Residents in the City of Malad had a new way to stay cool this summer thanks to the construction of a new splash pad. The City of Malad received $225,000 as part of the Community Development Block Grant Program (CDBG) — in addition to a $95,958 match from the city and $10,000 in private in-kind donations — to construct a splash pad and make ADA improvements to the parking lot.

Each year, the U.S. Department of Housing and Urban Development (HUD) provides states with CDBG funds to use for projects that benefit low and moderate-income communities, help prevent or eliminate blight conditions and address damage caused by natural disasters. Projects include public facilities construction and infrastructure improvements, economic development projects, senior and community centers and public parks.

Although the project was only recently completed, Malad Mayor Joan Hawkins said it was years in the making. The city surveyed residents on what projects they would like to see in the local park, and a splash pad was a top choice.

Photo Courtesy: City of Malad

After attempting a variety of ways to get funding, in 2018, the Southeast Idaho Council of Governments applied to the CDBG program on behalf of the city.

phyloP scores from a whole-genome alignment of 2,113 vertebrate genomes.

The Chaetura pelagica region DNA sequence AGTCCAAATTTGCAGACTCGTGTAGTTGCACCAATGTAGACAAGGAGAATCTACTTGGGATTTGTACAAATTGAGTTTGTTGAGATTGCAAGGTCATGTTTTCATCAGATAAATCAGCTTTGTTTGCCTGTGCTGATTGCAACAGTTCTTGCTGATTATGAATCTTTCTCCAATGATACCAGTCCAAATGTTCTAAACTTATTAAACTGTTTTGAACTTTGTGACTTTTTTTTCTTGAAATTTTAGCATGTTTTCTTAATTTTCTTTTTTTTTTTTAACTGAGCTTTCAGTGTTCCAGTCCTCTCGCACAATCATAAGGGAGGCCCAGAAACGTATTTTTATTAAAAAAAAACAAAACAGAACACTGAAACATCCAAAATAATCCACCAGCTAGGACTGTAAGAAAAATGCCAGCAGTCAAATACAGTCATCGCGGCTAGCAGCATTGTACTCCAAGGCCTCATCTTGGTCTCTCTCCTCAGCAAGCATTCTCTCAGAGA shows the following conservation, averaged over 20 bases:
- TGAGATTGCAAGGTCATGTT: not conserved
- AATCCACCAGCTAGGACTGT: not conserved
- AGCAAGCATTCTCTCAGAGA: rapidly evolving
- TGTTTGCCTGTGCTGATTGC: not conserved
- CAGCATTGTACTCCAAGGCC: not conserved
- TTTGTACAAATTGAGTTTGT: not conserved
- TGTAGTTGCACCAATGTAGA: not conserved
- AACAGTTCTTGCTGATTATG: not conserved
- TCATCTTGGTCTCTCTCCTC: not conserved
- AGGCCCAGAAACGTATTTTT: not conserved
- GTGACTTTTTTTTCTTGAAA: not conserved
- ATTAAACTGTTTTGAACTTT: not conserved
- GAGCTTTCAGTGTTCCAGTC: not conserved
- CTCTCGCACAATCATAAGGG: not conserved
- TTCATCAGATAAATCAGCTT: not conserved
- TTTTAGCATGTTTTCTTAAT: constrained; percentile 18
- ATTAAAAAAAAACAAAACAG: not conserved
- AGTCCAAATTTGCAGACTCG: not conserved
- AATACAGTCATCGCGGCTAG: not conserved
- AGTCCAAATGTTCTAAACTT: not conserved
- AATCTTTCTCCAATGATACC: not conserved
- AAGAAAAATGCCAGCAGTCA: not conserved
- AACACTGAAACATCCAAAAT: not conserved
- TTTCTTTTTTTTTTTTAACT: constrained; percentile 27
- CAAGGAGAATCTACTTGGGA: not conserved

After they were awarded a CDBG grant for $125,000, the city banded together to raise funding, hosting a variety of fundraisers such as “Pave the Path to Splash.”

With these efforts and an additional $75,000 awarded from the CDBG program, the splash pad was finally completed last summer and has quickly become a favorite spot for residents in Malad.

“I believe that anytime you provide a place for entertainment in your community it impacts the residents and the businesses for good,” Mayor Hawkins said. “Our park has become the center of our small city. This is probably the most popular summer venue for the children of our community. We have been thanked many times over for seeing the project through. It is a great addition to our city park.”

Learn more about the Community Development Block Grant here.

Posted in Success Story, Tourism